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Russia’s Sputnik V Is Found to Be 91.6% Effective, Providing Boost for Global Vaccination Effort

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Russia has been one of the countries hardest hit by the pandemic, recording about 73,000 deaths and over 3.8 million infections over the past year. Meanwhile, there is widespread skepticism over the domestically developed Sputnik V vaccine, with many Russians reluctant to get the shot. Now a peer-reviewed study published in the respected Lancet medical journal has confirmed the vaccine’s 91.6% efficacy, as developers of the shot have long maintained. “That’s good news for the developers of the vaccine in Russia. That’s good news for Russia writ large, which certainly has plenty of geopolitical ambitions surrounding the vaccine,” says Joshua Yaffa, correspondent for The New Yorker in Moscow. “And it’s frankly good news for the world.”

This is a rush transcript. Copy may not be in its final form.

AMY GOODMAN: “Rage” by the Russian art collective Pussy Riot. Members of the collective were recently arrested after protesting for the release of the Russian opposition leader Alexei Navalny, which we’ll be talking about in just a moment. That piece just released. I’m Amy Goodman with Juan González. This is Democracy Now!,, The Quarantine Report.

In major vaccine news, a new report is out today in The Lancet medical journal revealing Russia’s Sputnik V coronavirus vaccine has been deemed to be safe and effective. Results from a late-stage trial with 20,000 volunteers found the two-dose vaccine has a 92% efficacy against symptomatic COVID-19. A number of countries have started or plan to use the vaccine, including Argentina, Venezuela, Hungary, United Arab Emirates, Iran, as well as the Palestinian territories.

We go now to Moscow, where we’re joined by Joshua Yaffa of The New Yorker magazine. He’s just written an article headlined “The Sputnik V Vaccine and Russia’s Race to Immunity.”

It’s great to have you with us, Joshua. This is just breaking now, 92% efficacy. You wrote about the whole rollout and how this vaccine was developed. First respond to the latest news, then tell us about — and tell us about Sputnik V.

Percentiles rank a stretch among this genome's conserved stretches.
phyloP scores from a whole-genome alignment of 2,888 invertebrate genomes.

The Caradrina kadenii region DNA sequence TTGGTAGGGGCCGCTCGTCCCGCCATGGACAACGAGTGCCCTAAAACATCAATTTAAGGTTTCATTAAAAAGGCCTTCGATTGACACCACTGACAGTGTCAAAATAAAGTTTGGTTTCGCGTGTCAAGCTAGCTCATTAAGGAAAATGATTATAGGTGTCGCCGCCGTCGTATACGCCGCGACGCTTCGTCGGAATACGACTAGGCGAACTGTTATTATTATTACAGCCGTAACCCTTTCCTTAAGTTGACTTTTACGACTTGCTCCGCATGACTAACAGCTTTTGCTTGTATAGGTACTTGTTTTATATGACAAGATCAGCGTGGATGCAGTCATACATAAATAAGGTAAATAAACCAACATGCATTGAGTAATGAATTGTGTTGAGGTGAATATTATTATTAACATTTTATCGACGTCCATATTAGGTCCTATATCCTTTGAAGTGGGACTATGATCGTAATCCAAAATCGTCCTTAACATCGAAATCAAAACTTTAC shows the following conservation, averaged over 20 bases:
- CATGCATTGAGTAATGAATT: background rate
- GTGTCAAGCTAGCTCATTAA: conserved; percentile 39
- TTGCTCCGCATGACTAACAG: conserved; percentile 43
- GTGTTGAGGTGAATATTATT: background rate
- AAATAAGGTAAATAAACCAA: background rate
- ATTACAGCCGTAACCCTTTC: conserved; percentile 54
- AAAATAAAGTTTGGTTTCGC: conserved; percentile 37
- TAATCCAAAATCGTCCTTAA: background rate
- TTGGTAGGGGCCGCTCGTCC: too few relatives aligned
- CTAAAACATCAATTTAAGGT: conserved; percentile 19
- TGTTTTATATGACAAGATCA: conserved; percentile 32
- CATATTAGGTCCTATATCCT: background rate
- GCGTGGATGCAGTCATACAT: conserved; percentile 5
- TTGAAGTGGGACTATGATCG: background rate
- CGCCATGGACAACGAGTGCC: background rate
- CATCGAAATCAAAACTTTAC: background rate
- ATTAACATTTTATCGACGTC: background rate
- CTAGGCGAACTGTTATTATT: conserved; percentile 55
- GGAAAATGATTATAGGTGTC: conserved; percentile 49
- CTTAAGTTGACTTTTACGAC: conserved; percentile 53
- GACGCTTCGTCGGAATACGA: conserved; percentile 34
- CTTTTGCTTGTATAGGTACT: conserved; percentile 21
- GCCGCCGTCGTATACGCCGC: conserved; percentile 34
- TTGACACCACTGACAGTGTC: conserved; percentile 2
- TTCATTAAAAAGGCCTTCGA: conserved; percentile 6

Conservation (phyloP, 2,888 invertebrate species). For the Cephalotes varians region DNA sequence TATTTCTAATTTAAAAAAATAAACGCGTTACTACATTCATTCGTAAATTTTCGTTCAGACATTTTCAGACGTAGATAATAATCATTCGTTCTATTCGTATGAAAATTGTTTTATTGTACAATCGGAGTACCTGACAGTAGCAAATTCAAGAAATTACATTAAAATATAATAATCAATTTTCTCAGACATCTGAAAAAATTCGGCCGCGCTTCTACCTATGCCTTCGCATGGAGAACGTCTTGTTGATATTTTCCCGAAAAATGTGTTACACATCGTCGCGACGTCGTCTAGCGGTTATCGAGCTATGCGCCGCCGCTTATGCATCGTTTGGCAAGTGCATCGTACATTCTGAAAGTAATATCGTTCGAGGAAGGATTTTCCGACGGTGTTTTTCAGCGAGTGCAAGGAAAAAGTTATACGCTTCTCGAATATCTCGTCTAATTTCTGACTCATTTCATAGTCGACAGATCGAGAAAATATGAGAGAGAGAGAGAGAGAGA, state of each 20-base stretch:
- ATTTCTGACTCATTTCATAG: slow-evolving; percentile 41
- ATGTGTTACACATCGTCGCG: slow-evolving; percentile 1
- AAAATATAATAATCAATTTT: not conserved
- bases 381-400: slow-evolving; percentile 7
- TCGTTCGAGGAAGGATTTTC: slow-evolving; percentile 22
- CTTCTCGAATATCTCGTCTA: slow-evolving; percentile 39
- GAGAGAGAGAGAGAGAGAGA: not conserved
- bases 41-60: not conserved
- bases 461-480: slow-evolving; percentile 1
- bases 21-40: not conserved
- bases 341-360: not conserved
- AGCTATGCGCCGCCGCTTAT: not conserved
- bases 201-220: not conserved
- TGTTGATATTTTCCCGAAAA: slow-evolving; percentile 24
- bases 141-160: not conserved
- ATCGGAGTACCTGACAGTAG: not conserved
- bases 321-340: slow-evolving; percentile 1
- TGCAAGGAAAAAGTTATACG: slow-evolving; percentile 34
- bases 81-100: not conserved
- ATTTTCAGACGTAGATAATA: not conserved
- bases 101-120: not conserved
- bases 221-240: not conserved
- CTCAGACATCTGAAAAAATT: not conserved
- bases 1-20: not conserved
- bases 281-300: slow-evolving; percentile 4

JOSHUA YAFFA: Sure. Well, the latest news, as you mentioned, that The Lancet, a peer-reviewed medical journal in the U.K., one of the world’s most respected journals of its type, published and essentially confirmed the data that had come out of Russia that Sputnik V, as you mentioned, 91.6% effective in preventing COVID-19 during a Phase III trial with more than 20,000 participants. That’s good news for the developers of the vaccine in Russia. That’s good news for Russia writ large, which certainly has plenty of geopolitical ambitions surrounding the vaccine. We can discuss those. You named some of the countries that have already placed preorders for Sputnik V. Russia is hoping that the vaccine can be a rare soft power win for the country these days.

And it’s frankly good news for the world, good news for those countries that are depending on Sputnik V for vaccine, especially given how difficult and complicated and expensive it is to access some of the other vaccines. During the first segment, we heard about some of the problems in America, and they only get even harder when you get outside of America into some of the low- and middle-income countries around the world that are struggling to get any vaccine whatsoever in 2021. So, the fact that Sputnik V, yet another vaccine, apparently will be added to the worldwide arsenal in the fight against COVID, I think that’s good news not just for Russia, but for a lot of countries that are looking to get vaccinated with whatever vaccine they can get access to, including Sputnik V.

JUAN GONZÁLEZ: And, Joshua, could you talk about the role played by Kirill Dmitriev, the director of the Russian Direct Investment Fund, in helping develop the vaccine? Who is Dmitriev?

JOSHUA YAFFA: Sure. Dmitriev is the chief lobbyist and financial backer through his role at the Russian Direct Investment Fund, Russia’s sovereign wealth fund — not a scientific figure in any least. He really piggybacked to a scientific project that was launched at Institute Gamaleya, a long-standing, more than 100-year-old scientific institute in Moscow. Dmitriev is very much a political player, an ambitious player, someone with experience both in the world of high politics and also high finance. He’s been involved in many stories over the years. He, for example, was met with Eric Trump in the Seychelles — sorry, not Eric Trump; Erik Prince in the Seychelles — just after Trump’s election to try and establish a back channel of communication between Russia and the Trump administration.

So, his role is not in terms of developing or fine-tuning the science, but really in the geopolitics of Sputnik V and the internal politics of Sputnik V, navigating it through the complicated world of Russian bureaucracy and political infighting, and being the person who presents and tries to sell Sputnik V on the world market. So he’s really a geopolitical player, a salesman, and whose job might have gotten a bit easier by The Lancet results announced today. But he has very little to do with the science of the vaccine, and so perhaps little to do with its success, but very much to do with the vaccine’s role and use as a geopolitical instrument on the part of Russia.